Preserving Appalachian Barns

Preserving the era of Appalachian barns

above: Dorland Institute Boys Home Amish bank barn by Don McGowan
by Taylor Barnhill

A neighbor of mine, her hand extended to take the tape measure from me, says, “I can climb up there!” She clips the tape measure to her belt and begins her climb, up the tier poles to the barn’s rafter tops 20 feet above the dusty hayloft floor.

She is a retired Washington DC professional, resettled in Madison County, NC, where her family has been since the 1790s. We are in another neighbor’s barn; a 120-year-old log crib barn that she has wanted to explore since she was a child. Now, she’s at the dizzying top tier of the loft, measuring the height of the ridge beam. That measurement and dozens more will be added to 110 photographs, oral histories from family and historic research to document this venerable barn and how it came to be.

Such is a day in the work of the Appalachian Barn Alliance, a non-profit membership organization committed to preserving the heritage of Madison County and surrounding areas. The elements of that heritage most at risk are the barns and farmsteads that once defined mountain lifestyles and landscapes. These iconic symbols of mountain farming are disappearing with every season.

Preserving Appalachian Barns
Carson Roberts flue-cured tobacco barn by Don McGowan

Appalachian Barn Alliance

Southern highlanders all bear witness to this loss, yet Ross Young has a perspective that few people share. As director of Madison County’s Cooperative Extension Service, he realized several years ago that the end of the burley tobacco program in 2004 meant that many barns would no longer be income-producing, and that meant the maintenance of those barns would decline. “There are few days that go by when I don’t see another barn fall prey to weather and gravity,” Young says with a sigh. “Our agricultural history is disappearing right in front of us.”

It was this sense of loss, and opportunity, which motivated Young to find a remedy. An associate in a neighboring county once described a photo contest with old barns as the subject, including a photo documentation component to capture images of surviving barns. Young began to explore what it would take to create a similar program for Madison County. He turned to the director of the county’s Visitor’s Center, Sandy Stevenson, a known ‘get ‘er done’ kind of leader to whom he had spoken several times about agritourism projects. A heritage barn documentation project was a natural parallel: not only could it support economic development, but it could also provide an invaluable historical archive of disappearing Appalachian material culture.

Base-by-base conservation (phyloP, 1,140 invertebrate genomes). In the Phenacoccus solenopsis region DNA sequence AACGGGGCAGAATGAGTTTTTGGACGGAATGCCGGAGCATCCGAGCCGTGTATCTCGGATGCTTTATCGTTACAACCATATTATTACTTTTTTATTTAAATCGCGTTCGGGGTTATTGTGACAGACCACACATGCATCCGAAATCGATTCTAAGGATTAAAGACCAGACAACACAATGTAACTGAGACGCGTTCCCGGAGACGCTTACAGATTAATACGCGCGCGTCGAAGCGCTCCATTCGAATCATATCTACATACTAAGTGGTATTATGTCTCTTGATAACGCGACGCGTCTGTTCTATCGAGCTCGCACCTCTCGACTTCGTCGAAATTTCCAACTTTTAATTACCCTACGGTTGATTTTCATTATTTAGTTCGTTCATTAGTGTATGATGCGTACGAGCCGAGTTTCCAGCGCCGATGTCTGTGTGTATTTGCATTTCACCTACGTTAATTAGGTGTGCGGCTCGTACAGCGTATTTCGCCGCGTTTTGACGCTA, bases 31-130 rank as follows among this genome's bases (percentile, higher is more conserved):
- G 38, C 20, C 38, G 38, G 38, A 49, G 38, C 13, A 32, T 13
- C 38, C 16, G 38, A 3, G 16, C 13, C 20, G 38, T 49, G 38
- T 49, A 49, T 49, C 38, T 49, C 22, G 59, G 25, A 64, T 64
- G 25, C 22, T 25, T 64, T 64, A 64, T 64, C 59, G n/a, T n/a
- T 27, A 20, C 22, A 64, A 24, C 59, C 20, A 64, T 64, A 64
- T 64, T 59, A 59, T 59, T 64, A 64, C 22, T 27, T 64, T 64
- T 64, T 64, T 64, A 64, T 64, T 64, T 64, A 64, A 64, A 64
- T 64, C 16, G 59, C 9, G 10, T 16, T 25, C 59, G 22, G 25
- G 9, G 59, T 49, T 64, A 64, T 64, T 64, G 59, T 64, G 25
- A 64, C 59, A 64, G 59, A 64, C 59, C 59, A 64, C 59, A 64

It was this sense of loss, and opportunity, which motivated Young to find a remedy.

Stevenson wasted no time in creating an advisory board of passionate people who knew and revered the county’s barns and farmsteads. Within months, the Appalachian Barn Alliance was operational, hiring a part-time documentary researcher, and setting about to implement its first phase of work: to identify and document historically significant and at-risk barns across Madison County. As its name implies, the Appalachian Barn Alliance also envisioned a regional geographic scope for its work, ultimately documenting barns and farmsteads in neighboring counties, including those of east Tennessee.

How many barns?

As you look around on any drive along rural mountain roads, you become aware that barns are everywhere. Ross Young once estimated there were at least 11,000 barns in Madison County, a figure that seemed impossibly high. Another windshield survey was completed and an average of five barns per mile was recorded which, from just driving the roads, seemed to fit. Then you multiply that by 3,800 miles of county roads. You redo the math, because you can hardly believe the number: 19,000 barns!

Preserving Appalachian Barns
Will Cook burley tobacco and livestock barn by Don McGowan

Most are burley tobacco barns, the big boxy barns with a low-sloped roof line. Looking closer, you begin to notice older weathered barns with a steep A-roof line. That steep roof tells you the barn was built during the era of split-oak wood roof shingles, and likely prior to 1920, when metal roofing became available. If you are fortunate, you may find an ancient flue-cured tobacco barn: a tall, square log barn used to cure the first major cash crop in the mountains from 1870 to 1920.

The Appalachian Barn Alliance provides many ways for you to learn about the barn heritage of the mountains, including driving tours and educational events and workshops, especially in May, which is Madison County Barn Month. May 21 is the 3rd Annual Barn Day with a tour of historic barns, an auction, dinner and live music in a modern-day party barn. The Madison County Arts Council will host an exhibit of barn art paintings and photography May 6. New members are always welcome!

Learn more about activities and educational materials at appalachianbarns.org.

2 thoughts on “Preserving the era of Appalachian barns”

  1. Nice article Taylor. There’s just something about barns that tell stories and resonate with people. Well done. Thanks!

  2. I think this is one of the most important information for me. And i am glad reading your article. But should remark on some general things, The site style is perfect, the articles is really excellent : D. Good job, cheers

Leave a Reply

Your email address will not be published. Required fields are marked *